NEWS
By Dan Berger | July 14, 1999
Guns don't kill. Bullets do. (This slogan available to whoever finds it useful, no attribution required.)Barak and Arafat talked a good game. Now they have to play it.Forget what O'Malley says. The cops ought to arrest fewer people, until the State's Attorney's Office gets its act together, but the right ones.A. Robert Kaufman for mayor! Never at a loss for words.Pub Date: 7/14/99
NEWS
By Laura Vozzella | January 2, 2010
A. Robert Kaufman, the Baltimore civil rights activist and socialist who ran for political office frequently, will be remembered at a service Wednesday. Mr. Kaufman, who sought offices ranging from Baltimore City Council to president of the United States, died Dec. 25 at the age of 78. He donated his body to science, so there will be no funeral. "I just felt like I wanted to do something to remember him," said his sister, Ruth Lipsetts. "I know he knew a lot of people." The memorial service will take place at 2 p.m. Wednesday at Baltimore Hebrew Congregation's chapel, 7401 Park Heights Ave. - Laura Vozzella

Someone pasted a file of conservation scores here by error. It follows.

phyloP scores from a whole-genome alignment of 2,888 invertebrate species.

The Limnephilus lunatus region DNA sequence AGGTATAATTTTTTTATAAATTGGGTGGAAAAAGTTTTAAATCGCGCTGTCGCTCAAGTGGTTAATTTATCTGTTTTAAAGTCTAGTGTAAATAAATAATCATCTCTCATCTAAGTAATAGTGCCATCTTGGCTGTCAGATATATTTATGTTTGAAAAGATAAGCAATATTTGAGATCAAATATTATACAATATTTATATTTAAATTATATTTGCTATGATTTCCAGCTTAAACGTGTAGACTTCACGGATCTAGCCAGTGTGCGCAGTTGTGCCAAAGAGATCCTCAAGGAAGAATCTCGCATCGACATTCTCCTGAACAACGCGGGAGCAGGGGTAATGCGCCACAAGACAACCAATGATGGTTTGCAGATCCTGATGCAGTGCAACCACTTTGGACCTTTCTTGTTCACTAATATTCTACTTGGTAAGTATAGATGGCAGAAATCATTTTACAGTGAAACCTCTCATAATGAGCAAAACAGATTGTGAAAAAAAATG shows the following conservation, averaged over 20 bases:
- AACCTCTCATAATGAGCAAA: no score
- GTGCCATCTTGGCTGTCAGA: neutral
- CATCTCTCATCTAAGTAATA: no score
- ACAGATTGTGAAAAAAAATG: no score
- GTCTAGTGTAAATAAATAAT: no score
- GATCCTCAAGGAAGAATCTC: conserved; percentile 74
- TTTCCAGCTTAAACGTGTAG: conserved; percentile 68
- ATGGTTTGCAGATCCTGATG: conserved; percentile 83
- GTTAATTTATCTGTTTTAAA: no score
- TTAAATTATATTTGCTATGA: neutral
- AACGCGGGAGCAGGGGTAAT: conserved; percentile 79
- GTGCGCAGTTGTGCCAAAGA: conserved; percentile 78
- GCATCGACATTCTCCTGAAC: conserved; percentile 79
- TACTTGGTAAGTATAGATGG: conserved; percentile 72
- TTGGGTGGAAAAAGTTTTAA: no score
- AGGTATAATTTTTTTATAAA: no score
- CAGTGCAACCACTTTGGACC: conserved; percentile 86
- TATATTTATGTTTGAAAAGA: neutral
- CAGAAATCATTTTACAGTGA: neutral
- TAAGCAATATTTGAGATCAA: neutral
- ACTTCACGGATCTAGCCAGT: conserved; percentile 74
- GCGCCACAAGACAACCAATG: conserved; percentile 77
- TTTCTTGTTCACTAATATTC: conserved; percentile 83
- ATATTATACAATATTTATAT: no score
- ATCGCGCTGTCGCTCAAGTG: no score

NEWS
May 12, 2007
A 38-year-old West Baltimore man pleaded guilty yesterday to robbery with a deadly weapon in the December attack on political activist A. Robert Kaufman, according to the city state's attorney's office. Steven Carr of the 3800 block of Hillsdale Road admitted taking part in the Dec. 6 robbery on the porch of Kaufman's home on North Hilton Street. Carr admitted striking Kaufman in the head with a brick and then taking his wallet. Sentencing is set for Sept. 7, prosecutors said. Kaufman - who has run for a variety of local, state and federal offices on a socialist platform - was also attacked at his home in 2005.